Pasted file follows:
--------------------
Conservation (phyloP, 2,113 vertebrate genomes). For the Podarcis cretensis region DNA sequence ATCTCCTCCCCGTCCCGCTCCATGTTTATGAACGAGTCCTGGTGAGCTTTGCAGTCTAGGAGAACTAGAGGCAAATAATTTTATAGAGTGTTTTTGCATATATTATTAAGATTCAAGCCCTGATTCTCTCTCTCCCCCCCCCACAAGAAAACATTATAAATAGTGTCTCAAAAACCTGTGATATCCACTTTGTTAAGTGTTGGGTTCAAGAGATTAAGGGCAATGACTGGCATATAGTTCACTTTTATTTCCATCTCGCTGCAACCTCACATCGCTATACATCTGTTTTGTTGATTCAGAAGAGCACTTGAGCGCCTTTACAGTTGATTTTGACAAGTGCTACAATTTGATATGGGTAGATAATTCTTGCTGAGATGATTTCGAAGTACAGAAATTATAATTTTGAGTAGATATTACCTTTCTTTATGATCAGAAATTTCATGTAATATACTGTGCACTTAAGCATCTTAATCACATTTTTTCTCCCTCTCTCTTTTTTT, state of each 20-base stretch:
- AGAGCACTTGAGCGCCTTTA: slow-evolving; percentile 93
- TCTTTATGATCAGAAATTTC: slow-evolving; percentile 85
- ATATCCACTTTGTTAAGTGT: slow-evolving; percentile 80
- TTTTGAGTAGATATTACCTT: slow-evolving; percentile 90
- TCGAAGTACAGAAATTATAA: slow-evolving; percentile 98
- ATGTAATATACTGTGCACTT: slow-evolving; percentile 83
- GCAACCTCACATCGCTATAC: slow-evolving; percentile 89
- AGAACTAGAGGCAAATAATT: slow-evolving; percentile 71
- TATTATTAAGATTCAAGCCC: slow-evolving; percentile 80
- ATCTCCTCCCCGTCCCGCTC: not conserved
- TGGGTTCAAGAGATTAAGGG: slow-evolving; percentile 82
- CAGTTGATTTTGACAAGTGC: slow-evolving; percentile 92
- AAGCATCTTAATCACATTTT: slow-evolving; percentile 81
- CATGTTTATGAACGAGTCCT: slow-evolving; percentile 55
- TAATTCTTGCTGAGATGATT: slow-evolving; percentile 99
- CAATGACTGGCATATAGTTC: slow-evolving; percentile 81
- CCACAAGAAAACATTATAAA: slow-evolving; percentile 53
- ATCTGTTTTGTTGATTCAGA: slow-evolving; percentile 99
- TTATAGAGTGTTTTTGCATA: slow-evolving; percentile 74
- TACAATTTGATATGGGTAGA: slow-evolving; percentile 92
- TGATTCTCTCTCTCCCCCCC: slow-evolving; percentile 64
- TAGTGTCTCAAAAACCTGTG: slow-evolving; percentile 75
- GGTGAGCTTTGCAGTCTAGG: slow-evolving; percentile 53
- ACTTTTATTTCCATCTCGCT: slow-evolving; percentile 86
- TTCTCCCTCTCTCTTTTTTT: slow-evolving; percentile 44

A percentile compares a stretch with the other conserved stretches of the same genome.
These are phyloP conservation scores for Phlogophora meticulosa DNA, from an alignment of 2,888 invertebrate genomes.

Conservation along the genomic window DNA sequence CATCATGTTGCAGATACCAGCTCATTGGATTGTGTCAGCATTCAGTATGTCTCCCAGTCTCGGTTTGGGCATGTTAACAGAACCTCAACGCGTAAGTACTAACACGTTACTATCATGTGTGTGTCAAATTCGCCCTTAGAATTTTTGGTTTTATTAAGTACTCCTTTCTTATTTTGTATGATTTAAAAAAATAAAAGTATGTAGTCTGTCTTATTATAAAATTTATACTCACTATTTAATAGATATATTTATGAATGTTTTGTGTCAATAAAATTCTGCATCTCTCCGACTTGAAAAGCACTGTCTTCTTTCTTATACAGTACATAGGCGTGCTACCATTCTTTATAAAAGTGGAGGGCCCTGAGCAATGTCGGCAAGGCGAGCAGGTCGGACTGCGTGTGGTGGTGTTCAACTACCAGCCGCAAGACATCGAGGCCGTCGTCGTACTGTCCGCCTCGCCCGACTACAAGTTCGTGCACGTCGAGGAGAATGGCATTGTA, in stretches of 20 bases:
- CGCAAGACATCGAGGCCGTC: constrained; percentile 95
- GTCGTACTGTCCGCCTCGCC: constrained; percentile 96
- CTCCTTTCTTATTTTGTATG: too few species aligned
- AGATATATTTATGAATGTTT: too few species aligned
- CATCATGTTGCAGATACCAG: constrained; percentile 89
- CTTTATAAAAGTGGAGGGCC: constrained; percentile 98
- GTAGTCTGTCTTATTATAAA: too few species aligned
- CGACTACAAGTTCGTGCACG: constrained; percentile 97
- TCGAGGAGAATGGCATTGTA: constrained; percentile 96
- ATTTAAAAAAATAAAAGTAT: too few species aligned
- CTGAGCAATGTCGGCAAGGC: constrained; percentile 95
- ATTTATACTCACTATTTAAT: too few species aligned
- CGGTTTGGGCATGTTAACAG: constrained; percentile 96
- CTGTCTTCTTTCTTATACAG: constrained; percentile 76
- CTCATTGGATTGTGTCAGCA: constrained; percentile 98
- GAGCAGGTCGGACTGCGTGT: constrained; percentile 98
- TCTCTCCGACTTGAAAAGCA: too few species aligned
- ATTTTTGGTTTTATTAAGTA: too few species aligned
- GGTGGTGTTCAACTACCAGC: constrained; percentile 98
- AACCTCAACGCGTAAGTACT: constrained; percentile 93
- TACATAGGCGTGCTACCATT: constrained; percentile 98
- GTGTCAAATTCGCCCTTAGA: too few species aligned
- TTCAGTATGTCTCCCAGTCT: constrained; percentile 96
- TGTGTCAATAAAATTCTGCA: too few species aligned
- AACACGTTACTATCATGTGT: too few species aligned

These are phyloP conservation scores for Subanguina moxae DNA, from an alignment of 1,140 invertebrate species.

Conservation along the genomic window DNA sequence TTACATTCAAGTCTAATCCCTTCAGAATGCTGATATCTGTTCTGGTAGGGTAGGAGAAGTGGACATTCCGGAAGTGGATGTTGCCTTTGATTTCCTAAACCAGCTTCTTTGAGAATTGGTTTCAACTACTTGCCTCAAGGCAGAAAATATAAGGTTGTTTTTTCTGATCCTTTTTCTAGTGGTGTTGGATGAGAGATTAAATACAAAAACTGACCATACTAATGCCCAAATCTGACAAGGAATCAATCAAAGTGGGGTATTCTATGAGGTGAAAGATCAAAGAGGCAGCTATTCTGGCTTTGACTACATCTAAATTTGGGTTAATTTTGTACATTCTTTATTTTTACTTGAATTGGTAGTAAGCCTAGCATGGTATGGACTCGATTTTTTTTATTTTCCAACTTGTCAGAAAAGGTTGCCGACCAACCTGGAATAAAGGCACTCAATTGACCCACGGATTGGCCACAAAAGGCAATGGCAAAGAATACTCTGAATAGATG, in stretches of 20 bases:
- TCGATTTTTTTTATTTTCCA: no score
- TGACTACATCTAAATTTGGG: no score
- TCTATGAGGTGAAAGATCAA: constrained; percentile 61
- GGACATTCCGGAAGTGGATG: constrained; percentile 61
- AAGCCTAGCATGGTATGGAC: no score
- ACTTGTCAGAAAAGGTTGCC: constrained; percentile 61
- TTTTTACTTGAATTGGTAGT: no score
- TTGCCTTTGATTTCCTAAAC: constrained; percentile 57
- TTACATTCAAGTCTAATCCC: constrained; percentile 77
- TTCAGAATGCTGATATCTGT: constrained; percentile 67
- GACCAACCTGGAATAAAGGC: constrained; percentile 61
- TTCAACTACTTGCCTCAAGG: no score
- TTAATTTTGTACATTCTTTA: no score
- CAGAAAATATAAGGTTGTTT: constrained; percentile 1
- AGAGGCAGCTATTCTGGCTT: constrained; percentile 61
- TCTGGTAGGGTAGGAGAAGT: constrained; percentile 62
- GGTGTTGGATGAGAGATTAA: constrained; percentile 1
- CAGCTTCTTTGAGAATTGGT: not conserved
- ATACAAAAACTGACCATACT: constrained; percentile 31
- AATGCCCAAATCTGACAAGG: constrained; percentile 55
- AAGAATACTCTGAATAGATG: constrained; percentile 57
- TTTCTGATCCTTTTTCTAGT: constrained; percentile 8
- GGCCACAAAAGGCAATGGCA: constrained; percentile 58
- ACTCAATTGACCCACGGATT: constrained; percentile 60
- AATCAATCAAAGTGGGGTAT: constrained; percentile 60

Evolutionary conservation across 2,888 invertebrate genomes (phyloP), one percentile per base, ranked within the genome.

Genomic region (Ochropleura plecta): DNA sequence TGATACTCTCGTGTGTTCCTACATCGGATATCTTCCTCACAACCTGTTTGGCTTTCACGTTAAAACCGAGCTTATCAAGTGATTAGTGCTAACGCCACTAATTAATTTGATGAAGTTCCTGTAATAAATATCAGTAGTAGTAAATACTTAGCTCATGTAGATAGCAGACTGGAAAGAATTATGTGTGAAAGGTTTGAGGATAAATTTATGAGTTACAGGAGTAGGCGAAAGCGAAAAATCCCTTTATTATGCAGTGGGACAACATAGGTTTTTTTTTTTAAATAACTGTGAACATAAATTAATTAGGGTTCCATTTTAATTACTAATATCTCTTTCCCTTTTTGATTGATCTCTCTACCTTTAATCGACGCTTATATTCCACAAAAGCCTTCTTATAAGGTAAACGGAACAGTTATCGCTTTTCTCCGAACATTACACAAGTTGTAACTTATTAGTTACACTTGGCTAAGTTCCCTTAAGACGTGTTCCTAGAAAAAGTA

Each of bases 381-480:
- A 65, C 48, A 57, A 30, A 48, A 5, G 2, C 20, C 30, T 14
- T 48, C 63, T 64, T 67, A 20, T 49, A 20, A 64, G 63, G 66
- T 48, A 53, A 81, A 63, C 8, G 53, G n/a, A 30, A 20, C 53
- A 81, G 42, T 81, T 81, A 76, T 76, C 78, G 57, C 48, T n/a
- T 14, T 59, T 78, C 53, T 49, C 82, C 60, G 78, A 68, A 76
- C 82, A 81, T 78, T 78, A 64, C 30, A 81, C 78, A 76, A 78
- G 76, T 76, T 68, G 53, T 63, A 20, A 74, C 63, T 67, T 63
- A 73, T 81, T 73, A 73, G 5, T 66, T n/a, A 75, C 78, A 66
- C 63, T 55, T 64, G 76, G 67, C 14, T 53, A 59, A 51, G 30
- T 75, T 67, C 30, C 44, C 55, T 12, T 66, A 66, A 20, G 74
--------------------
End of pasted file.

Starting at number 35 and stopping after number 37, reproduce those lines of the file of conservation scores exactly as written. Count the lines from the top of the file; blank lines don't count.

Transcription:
- CTTTATAAAAGTGGAGGGCC: constrained; percentile 98
- GTAGTCTGTCTTATTATAAA: too few species aligned
- CGACTACAAGTTCGTGCACG: constrained; percentile 97